Art Journaling Basics

Before I knew I was an artist I was already keeping an art journal. I?m on my 26th such journal created over the span of 18 years, but it was years before I met anyone else who kept a journal the way that I did?I keep pictures, sketches and clippings in my “journal.” Finding other artists who record their creative life in books has opened my eyes to new ways to use my art journals to enhance my art.

The most valuable thing about an art journal from a creative point of view is having a permanent place to record your inspirations in their infancy where they don?t yet need to be perfect. I use my art journals to work through creative issues, exploring subject matter that I don?t yet have enough knowledge about to create a more substantial piece. They?re also where I record color combinations and store clippings from magazines that have inspired me. I also use tools like rubber stamps, metal and fibers that I don?t generally use professionally. I have absolute creative freedom.

To begin keeping an art journal ?

  • Find or make a book that?s inspiring to you. Because you?ll likely paste or tape materials into your book, get one with a strong spine. Many artists like spiral-bound sketchbooks because of their flexibility. I started out using 8×10 sketchbooks, but I now prefer an 11×14 journal. There are many paper choices, so make sure you get a book that?s appropriate for the media you work in and that?s most practical for your art and lifestyle.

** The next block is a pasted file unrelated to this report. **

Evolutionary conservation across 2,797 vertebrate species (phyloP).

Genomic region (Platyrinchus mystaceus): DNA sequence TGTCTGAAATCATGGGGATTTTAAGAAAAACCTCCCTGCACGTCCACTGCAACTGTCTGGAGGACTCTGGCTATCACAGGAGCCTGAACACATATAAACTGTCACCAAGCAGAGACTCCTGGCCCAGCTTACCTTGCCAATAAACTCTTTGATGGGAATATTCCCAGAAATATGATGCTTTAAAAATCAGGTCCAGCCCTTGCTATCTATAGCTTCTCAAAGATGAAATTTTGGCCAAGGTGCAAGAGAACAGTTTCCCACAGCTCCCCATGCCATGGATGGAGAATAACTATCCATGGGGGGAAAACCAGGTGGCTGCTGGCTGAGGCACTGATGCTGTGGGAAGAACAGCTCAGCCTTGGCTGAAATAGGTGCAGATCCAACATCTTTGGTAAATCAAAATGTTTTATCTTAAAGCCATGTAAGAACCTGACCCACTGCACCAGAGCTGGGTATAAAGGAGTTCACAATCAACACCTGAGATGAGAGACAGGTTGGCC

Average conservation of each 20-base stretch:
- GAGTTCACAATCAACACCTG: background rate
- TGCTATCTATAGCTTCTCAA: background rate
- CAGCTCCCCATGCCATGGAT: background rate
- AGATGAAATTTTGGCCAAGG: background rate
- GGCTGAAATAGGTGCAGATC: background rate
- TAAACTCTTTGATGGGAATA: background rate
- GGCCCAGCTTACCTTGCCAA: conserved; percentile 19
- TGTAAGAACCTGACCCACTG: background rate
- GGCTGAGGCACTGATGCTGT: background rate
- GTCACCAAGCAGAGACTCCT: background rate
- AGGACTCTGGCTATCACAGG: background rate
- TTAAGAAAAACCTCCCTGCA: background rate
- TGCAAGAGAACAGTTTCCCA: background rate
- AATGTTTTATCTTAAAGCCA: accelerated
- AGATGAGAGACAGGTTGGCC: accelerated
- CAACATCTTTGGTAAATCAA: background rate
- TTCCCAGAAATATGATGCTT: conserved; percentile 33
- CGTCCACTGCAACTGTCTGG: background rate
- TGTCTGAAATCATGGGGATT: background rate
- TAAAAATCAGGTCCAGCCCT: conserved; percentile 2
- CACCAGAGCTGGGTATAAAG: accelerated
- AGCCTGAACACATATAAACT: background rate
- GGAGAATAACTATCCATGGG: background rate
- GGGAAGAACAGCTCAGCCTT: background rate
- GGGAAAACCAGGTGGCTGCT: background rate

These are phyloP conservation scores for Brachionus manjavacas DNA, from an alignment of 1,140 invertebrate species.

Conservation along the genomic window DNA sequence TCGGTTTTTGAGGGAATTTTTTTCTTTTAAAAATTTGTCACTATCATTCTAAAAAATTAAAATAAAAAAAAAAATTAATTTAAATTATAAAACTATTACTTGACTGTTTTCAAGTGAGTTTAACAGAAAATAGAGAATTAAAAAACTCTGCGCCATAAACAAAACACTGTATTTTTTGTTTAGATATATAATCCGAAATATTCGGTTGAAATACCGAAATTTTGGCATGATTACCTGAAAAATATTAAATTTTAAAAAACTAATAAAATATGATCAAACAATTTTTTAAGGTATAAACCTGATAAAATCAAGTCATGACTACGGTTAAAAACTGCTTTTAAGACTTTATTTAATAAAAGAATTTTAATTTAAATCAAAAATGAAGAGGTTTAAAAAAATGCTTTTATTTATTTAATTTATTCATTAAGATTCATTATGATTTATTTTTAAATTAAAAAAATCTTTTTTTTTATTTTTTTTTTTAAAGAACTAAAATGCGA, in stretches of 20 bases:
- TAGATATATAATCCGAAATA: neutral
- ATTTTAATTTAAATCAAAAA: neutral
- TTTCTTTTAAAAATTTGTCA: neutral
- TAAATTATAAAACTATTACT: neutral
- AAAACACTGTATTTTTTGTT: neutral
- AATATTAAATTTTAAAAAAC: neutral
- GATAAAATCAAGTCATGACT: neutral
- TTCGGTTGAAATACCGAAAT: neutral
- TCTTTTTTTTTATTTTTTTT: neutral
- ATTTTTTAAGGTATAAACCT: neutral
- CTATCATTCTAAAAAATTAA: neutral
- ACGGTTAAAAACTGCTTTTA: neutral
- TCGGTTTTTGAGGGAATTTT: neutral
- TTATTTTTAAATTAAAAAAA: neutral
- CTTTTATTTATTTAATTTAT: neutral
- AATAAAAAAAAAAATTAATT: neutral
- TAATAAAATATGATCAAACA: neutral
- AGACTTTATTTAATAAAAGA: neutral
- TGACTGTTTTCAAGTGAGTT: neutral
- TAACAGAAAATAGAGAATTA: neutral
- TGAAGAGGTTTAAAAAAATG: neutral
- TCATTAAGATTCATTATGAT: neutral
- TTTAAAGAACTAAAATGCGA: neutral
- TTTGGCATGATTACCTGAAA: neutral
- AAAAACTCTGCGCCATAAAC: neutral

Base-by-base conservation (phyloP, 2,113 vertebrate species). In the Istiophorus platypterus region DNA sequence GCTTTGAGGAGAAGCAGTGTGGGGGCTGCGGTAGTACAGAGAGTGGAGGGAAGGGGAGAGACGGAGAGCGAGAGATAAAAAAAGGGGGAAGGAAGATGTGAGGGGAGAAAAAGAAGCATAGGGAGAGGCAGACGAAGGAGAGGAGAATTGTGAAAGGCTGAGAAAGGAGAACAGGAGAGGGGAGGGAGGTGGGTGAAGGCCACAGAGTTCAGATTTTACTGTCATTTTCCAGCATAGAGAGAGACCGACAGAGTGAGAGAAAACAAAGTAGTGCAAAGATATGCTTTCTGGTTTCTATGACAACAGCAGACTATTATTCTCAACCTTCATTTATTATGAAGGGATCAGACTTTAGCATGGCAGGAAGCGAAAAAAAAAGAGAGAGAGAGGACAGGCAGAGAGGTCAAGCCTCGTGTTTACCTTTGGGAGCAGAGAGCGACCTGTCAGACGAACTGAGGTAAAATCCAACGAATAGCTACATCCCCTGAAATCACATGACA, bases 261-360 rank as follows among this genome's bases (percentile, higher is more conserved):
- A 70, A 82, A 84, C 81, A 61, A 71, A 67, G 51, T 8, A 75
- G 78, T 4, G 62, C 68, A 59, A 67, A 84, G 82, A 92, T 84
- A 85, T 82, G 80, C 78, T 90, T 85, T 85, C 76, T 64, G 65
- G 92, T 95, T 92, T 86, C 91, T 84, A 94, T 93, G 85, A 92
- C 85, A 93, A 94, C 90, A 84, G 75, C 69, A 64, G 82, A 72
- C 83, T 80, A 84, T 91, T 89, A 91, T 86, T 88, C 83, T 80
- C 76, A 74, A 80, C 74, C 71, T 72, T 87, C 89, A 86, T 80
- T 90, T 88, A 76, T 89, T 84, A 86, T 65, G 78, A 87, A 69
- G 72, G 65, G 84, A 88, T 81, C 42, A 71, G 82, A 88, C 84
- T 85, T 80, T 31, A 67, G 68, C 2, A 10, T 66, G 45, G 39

• Remember that there are no rules for art journaling. The books are meant to be a personal record of your experiences and reflections related to your art. Most artists? art reflects their lives, so your book may be intensely personal. My artist journal looks something like a cross between a sketchbook and a scrapbook. I fill it not only with paint, sketches and writing, but also with ticket stubs, Polaroid photos and letters.

  • Take your time. You?re not in a race and there are no deadlines. Allow each page of your book to evolve until the day you declare the book finished. For instance, over several months I may work on several different collages throughout my journal.

  • Follow a mood. Your art journals will vary as your own work evolves. My early books had a lot of sketching and collage work. A few years ago, as I become more heavily involved in painting, I began to put fewer and fewer sketches in them. I?m now trying to reincorporate sketching into my journals since it?s important to me again. If you?re interested in learning more about art journals, you can find mailing lists and Web pages on the subject. Simply search for the term using your favorite search engine.

    Jane M. Mason is president of the Saint Louis Watercolor Society and the former president of the Greater St. Louis Art Association. She teaches locally and exhibits in galleries across the country. More of her work can be seen on her Web site: www.watchingpaintdry.com.

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